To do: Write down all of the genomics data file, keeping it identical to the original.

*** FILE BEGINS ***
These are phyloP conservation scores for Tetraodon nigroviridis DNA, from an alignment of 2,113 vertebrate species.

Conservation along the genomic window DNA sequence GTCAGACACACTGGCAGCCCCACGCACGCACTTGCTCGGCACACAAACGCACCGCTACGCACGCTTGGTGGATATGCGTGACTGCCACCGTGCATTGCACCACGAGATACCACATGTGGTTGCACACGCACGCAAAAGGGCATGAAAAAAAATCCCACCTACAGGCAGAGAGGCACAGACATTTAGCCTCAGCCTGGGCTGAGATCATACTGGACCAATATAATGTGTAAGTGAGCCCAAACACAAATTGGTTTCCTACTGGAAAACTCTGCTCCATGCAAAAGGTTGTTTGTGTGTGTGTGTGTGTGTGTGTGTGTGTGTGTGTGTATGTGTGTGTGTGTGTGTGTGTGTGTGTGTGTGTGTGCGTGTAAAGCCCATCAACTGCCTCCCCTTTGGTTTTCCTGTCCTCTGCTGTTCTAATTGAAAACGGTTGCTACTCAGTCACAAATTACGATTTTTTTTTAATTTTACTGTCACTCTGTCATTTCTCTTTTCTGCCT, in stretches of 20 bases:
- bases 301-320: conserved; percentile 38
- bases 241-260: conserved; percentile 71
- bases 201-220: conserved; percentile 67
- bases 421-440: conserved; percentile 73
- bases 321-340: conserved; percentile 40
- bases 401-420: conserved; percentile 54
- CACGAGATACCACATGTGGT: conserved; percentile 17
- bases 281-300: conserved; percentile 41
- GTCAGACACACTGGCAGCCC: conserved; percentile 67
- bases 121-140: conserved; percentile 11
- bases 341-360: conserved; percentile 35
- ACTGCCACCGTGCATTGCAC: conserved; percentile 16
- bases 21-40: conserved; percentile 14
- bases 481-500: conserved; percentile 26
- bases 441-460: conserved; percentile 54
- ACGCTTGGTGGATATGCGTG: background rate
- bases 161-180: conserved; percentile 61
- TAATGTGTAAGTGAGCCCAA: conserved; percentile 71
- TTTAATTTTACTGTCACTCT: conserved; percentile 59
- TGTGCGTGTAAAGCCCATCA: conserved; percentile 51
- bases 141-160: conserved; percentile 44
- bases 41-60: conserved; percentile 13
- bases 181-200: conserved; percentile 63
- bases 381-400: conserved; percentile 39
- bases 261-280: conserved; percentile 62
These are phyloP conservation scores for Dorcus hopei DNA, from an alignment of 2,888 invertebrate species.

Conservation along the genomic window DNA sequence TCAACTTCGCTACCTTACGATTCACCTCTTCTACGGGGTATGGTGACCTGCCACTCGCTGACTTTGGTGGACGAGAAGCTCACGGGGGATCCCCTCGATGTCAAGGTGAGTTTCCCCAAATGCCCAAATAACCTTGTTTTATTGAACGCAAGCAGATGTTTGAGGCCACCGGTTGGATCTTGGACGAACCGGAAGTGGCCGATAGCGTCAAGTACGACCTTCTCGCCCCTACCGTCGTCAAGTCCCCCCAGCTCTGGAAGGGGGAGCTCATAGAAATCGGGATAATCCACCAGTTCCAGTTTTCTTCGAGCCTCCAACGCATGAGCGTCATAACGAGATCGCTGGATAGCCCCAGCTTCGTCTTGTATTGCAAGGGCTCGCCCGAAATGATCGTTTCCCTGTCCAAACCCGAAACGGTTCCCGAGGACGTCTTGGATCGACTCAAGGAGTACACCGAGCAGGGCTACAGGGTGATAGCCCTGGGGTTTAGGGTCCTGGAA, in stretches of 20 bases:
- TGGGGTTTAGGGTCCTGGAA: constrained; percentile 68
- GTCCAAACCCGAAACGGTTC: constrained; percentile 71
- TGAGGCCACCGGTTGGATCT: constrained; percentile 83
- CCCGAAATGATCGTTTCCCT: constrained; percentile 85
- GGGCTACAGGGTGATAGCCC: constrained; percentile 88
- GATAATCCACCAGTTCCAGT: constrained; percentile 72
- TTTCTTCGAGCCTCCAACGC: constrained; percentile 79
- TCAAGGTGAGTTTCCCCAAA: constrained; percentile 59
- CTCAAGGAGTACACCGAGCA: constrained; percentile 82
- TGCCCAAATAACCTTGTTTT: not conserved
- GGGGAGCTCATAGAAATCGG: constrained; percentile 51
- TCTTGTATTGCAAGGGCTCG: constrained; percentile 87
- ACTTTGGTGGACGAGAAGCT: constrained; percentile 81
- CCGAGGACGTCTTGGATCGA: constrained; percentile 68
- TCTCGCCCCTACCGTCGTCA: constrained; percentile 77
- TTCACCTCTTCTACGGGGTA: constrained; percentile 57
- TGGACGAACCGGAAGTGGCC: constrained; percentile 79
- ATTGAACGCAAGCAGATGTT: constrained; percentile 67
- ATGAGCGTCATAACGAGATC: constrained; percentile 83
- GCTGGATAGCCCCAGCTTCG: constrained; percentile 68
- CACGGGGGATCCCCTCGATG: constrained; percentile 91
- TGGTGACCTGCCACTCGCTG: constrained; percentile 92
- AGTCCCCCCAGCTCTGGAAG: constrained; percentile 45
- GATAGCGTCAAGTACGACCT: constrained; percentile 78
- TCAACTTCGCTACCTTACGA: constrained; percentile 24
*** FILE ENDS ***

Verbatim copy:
These are phyloP conservation scores for Tetraodon nigroviridis DNA, from an alignment of 2,113 vertebrate species.

Conservation along the genomic window DNA sequence GTCAGACACACTGGCAGCCCCACGCACGCACTTGCTCGGCACACAAACGCACCGCTACGCACGCTTGGTGGATATGCGTGACTGCCACCGTGCATTGCACCACGAGATACCACATGTGGTTGCACACGCACGCAAAAGGGCATGAAAAAAAATCCCACCTACAGGCAGAGAGGCACAGACATTTAGCCTCAGCCTGGGCTGAGATCATACTGGACCAATATAATGTGTAAGTGAGCCCAAACACAAATTGGTTTCCTACTGGAAAACTCTGCTCCATGCAAAAGGTTGTTTGTGTGTGTGTGTGTGTGTGTGTGTGTGTGTGTGTGTATGTGTGTGTGTGTGTGTGTGTGTGTGTGTGTGTGTGCGTGTAAAGCCCATCAACTGCCTCCCCTTTGGTTTTCCTGTCCTCTGCTGTTCTAATTGAAAACGGTTGCTACTCAGTCACAAATTACGATTTTTTTTTAATTTTACTGTCACTCTGTCATTTCTCTTTTCTGCCT, in stretches of 20 bases:
- bases 301-320: conserved; percentile 38
- bases 241-260: conserved; percentile 71
- bases 201-220: conserved; percentile 67
- bases 421-440: conserved; percentile 73
- bases 321-340: conserved; percentile 40
- bases 401-420: conserved; percentile 54
- CACGAGATACCACATGTGGT: conserved; percentile 17
- bases 281-300: conserved; percentile 41
- GTCAGACACACTGGCAGCCC: conserved; percentile 67
- bases 121-140: conserved; percentile 11
- bases 341-360: conserved; percentile 35
- ACTGCCACCGTGCATTGCAC: conserved; percentile 16
- bases 21-40: conserved; percentile 14
- bases 481-500: conserved; percentile 26
- bases 441-460: conserved; percentile 54
- ACGCTTGGTGGATATGCGTG: background rate
- bases 161-180: conserved; percentile 61
- TAATGTGTAAGTGAGCCCAA: conserved; percentile 71
- TTTAATTTTACTGTCACTCT: conserved; percentile 59
- TGTGCGTGTAAAGCCCATCA: conserved; percentile 51
- bases 141-160: conserved; percentile 44
- bases 41-60: conserved; percentile 13
- bases 181-200: conserved; percentile 63
- bases 381-400: conserved; percentile 39
- bases 261-280: conserved; percentile 62
These are phyloP conservation scores for Dorcus hopei DNA, from an alignment of 2,888 invertebrate species.

Conservation along the genomic window DNA sequence TCAACTTCGCTACCTTACGATTCACCTCTTCTACGGGGTATGGTGACCTGCCACTCGCTGACTTTGGTGGACGAGAAGCTCACGGGGGATCCCCTCGATGTCAAGGTGAGTTTCCCCAAATGCCCAAATAACCTTGTTTTATTGAACGCAAGCAGATGTTTGAGGCCACCGGTTGGATCTTGGACGAACCGGAAGTGGCCGATAGCGTCAAGTACGACCTTCTCGCCCCTACCGTCGTCAAGTCCCCCCAGCTCTGGAAGGGGGAGCTCATAGAAATCGGGATAATCCACCAGTTCCAGTTTTCTTCGAGCCTCCAACGCATGAGCGTCATAACGAGATCGCTGGATAGCCCCAGCTTCGTCTTGTATTGCAAGGGCTCGCCCGAAATGATCGTTTCCCTGTCCAAACCCGAAACGGTTCCCGAGGACGTCTTGGATCGACTCAAGGAGTACACCGAGCAGGGCTACAGGGTGATAGCCCTGGGGTTTAGGGTCCTGGAA, in stretches of 20 bases:
- TGGGGTTTAGGGTCCTGGAA: constrained; percentile 68
- GTCCAAACCCGAAACGGTTC: constrained; percentile 71
- TGAGGCCACCGGTTGGATCT: constrained; percentile 83
- CCCGAAATGATCGTTTCCCT: constrained; percentile 85
- GGGCTACAGGGTGATAGCCC: constrained; percentile 88
- GATAATCCACCAGTTCCAGT: constrained; percentile 72
- TTTCTTCGAGCCTCCAACGC: constrained; percentile 79
- TCAAGGTGAGTTTCCCCAAA: constrained; percentile 59
- CTCAAGGAGTACACCGAGCA: constrained; percentile 82
- TGCCCAAATAACCTTGTTTT: not conserved
- GGGGAGCTCATAGAAATCGG: constrained; percentile 51
- TCTTGTATTGCAAGGGCTCG: constrained; percentile 87
- ACTTTGGTGGACGAGAAGCT: constrained; percentile 81
- CCGAGGACGTCTTGGATCGA: constrained; percentile 68
- TCTCGCCCCTACCGTCGTCA: constrained; percentile 77
- TTCACCTCTTCTACGGGGTA: constrained; percentile 57
- TGGACGAACCGGAAGTGGCC: constrained; percentile 79
- ATTGAACGCAAGCAGATGTT: constrained; percentile 67
- ATGAGCGTCATAACGAGATC: constrained; percentile 83
- GCTGGATAGCCCCAGCTTCG: constrained; percentile 68
- CACGGGGGATCCCCTCGATG: constrained; percentile 91
- TGGTGACCTGCCACTCGCTG: constrained; percentile 92
- AGTCCCCCCAGCTCTGGAAG: constrained; percentile 45
- GATAGCGTCAAGTACGACCT: constrained; percentile 78
- TCAACTTCGCTACCTTACGA: constrained; percentile 24